ucts are marked, and 20 wt.% In vertical section of the Ag-Cu-In
diagram. Adapted from Ref 20
674—Volume 21(5) May 2012 Journal of Materials Engineering and Performance

composed of TiN and may essentially result from the reaction
with AlN, since Al was detected at the interface, while TiB
2
was not identified.
Regarding the nature of Ti-rich layer located near SS,
Fe35Cr13Ni3Ti7 and FeTi phases were detected by Kar et al.
(Ref 25) after joining AISI 304 to Al
2
O
3
by active metal
brazing. Joining was performed at higher temperatures (900 and
1000 #C) than those tested in the present investigation, and the
active brazing alloy used was richer in Ti (4%, wt.%).
Consequently, higher reaction rate between the liquid braze
and AISI 304 was achieved, and the formation of thicker
(12 lm) Ti-rich layer near the stainless steel sample was
observed. In the present investigation, Ti-rich layer near SS is
less than 1 lm thick; the formation of Fe35Cr13Ni3Ti7 and/or
FeTi intermetallic was impossible to confirm, but it could not
be discarded.
It is well established that the strengths of metal/ceramic
joints tend to increase as the reactions products formed near the
base materials (essentially those formed near the ceramic) grow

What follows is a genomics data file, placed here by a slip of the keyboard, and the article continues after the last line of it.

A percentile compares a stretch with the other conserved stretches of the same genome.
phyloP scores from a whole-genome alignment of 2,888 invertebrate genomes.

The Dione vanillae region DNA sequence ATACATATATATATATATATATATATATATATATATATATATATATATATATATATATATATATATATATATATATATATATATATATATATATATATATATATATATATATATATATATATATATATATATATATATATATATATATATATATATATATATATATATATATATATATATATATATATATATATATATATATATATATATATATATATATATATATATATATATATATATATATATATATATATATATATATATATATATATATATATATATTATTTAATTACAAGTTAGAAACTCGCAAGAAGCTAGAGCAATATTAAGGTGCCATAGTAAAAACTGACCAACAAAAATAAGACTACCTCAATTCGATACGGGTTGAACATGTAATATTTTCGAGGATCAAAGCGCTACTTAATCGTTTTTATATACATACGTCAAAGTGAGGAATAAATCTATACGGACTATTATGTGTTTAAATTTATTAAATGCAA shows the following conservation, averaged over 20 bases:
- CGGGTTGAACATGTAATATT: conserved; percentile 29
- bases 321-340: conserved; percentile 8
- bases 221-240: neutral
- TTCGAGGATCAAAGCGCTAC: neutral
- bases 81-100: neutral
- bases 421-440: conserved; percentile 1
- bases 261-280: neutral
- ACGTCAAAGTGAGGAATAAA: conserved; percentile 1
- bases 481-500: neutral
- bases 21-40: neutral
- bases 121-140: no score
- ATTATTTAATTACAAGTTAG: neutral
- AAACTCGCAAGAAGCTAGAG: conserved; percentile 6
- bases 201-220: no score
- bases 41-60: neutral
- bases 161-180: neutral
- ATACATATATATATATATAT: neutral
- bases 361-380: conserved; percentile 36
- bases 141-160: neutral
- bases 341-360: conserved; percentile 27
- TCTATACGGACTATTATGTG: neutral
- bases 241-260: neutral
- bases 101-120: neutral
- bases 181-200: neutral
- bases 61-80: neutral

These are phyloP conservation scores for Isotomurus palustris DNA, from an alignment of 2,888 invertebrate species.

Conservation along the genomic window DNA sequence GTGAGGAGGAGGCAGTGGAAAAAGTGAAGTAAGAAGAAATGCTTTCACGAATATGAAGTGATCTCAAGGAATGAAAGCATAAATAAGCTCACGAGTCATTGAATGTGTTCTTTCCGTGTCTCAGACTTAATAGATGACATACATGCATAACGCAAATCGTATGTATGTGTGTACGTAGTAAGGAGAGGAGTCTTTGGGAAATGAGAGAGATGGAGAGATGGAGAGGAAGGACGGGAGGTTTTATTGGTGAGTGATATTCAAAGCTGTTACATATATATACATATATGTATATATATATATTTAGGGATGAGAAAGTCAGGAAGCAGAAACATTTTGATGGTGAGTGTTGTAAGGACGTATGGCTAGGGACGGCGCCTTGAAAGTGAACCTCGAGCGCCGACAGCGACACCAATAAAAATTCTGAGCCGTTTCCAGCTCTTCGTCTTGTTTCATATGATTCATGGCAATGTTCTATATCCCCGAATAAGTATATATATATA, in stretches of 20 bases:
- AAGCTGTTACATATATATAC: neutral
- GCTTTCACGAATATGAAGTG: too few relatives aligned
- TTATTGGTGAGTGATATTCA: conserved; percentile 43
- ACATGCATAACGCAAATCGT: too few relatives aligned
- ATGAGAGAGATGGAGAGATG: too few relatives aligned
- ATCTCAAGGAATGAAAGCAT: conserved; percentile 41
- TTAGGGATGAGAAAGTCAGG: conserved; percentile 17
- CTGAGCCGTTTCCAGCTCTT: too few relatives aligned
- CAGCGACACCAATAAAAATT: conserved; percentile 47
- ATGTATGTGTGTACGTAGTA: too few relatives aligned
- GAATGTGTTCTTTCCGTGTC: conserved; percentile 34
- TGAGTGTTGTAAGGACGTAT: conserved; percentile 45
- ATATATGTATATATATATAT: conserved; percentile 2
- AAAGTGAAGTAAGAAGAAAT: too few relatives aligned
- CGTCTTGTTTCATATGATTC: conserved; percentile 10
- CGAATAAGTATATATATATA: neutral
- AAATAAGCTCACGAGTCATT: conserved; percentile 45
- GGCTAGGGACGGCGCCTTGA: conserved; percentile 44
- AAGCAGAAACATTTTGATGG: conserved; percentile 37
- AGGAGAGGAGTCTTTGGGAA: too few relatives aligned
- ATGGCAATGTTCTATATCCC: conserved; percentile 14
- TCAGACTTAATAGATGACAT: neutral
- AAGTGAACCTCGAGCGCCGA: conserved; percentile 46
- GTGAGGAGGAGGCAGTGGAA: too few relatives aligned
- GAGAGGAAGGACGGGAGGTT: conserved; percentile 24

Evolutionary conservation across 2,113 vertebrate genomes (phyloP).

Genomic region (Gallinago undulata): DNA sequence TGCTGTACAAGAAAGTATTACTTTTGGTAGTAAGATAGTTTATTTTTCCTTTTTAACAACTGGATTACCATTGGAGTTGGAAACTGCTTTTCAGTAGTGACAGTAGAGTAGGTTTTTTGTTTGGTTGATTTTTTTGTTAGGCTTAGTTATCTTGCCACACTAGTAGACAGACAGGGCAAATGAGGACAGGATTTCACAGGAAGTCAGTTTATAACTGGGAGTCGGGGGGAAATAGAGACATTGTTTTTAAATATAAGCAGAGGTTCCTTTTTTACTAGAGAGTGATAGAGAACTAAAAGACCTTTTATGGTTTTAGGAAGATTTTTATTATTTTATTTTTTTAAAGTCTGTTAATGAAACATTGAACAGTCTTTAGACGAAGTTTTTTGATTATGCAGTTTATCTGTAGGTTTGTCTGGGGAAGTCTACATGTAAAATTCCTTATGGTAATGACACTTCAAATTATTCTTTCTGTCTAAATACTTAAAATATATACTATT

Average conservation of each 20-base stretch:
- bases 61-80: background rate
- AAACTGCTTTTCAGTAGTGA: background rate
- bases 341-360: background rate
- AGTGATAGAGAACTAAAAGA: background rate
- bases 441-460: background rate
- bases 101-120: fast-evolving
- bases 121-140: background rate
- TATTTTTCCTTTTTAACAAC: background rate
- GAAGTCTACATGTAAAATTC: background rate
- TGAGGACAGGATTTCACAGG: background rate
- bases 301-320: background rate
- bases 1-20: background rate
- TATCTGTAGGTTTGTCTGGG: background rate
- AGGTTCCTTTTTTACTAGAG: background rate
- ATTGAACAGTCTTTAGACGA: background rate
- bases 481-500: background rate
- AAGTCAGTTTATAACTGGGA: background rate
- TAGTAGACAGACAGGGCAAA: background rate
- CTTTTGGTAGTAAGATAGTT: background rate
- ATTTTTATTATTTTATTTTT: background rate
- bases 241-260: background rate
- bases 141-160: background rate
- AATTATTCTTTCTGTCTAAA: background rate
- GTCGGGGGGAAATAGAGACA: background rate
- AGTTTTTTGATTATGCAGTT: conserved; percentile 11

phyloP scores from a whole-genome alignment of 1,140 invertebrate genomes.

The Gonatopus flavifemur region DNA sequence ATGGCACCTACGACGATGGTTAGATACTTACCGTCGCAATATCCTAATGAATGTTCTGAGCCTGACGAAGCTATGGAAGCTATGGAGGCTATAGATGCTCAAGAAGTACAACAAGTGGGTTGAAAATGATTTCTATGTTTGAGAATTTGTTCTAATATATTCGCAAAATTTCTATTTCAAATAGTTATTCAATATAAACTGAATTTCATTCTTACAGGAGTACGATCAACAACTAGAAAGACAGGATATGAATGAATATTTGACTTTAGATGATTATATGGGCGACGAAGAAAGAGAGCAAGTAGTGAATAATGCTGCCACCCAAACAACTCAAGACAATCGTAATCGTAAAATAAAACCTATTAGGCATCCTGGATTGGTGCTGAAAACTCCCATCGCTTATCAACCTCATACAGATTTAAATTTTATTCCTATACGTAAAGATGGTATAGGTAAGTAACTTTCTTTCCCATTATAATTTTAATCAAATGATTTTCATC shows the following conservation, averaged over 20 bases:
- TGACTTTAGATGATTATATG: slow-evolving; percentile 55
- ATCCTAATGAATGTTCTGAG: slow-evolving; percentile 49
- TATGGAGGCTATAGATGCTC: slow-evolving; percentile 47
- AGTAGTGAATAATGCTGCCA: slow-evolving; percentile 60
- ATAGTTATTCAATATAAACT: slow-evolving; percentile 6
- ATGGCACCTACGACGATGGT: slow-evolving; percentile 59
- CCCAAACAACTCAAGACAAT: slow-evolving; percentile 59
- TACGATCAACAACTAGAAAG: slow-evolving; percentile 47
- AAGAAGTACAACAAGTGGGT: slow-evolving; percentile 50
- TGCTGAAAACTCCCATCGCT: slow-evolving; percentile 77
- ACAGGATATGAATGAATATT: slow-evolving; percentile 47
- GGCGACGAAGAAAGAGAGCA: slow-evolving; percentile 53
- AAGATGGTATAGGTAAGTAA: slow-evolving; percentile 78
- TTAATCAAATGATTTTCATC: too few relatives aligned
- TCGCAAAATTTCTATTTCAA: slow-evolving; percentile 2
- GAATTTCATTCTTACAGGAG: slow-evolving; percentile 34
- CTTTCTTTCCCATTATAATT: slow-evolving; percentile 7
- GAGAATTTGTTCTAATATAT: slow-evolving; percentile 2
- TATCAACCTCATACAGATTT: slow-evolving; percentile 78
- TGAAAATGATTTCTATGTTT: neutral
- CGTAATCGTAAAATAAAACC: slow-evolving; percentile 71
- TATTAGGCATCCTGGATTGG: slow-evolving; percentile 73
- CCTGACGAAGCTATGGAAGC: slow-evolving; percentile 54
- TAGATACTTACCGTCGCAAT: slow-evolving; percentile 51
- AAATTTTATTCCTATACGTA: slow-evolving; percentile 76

and integrate into one of more reaction layers (Ref 26).
However, these reaction layers are usually composed of
extremely hard and brittle phases, and their excessive
thickening will cause degradation of the mechanical properties
of the joints. This is primarily because these phases have little
or no capacity of accommodating the residual stresses that
derive predominantly from mismatches between the coeffi-
cients of thermal expansion (CTE) of the ceramic and metal
samples. Thus, after reaching the maximum strength, the joints
weaken because the interface becomes gradually more brittle as
the volume fraction of hard reaction products increases.
The strength of joints obtained in the present investigation
follows a similar trend. When joints are processed at 750 #C,
the shear strength is only 148 ± 40 MPa, probably because the
layer composed mainly of TiN formed contiguously to SM is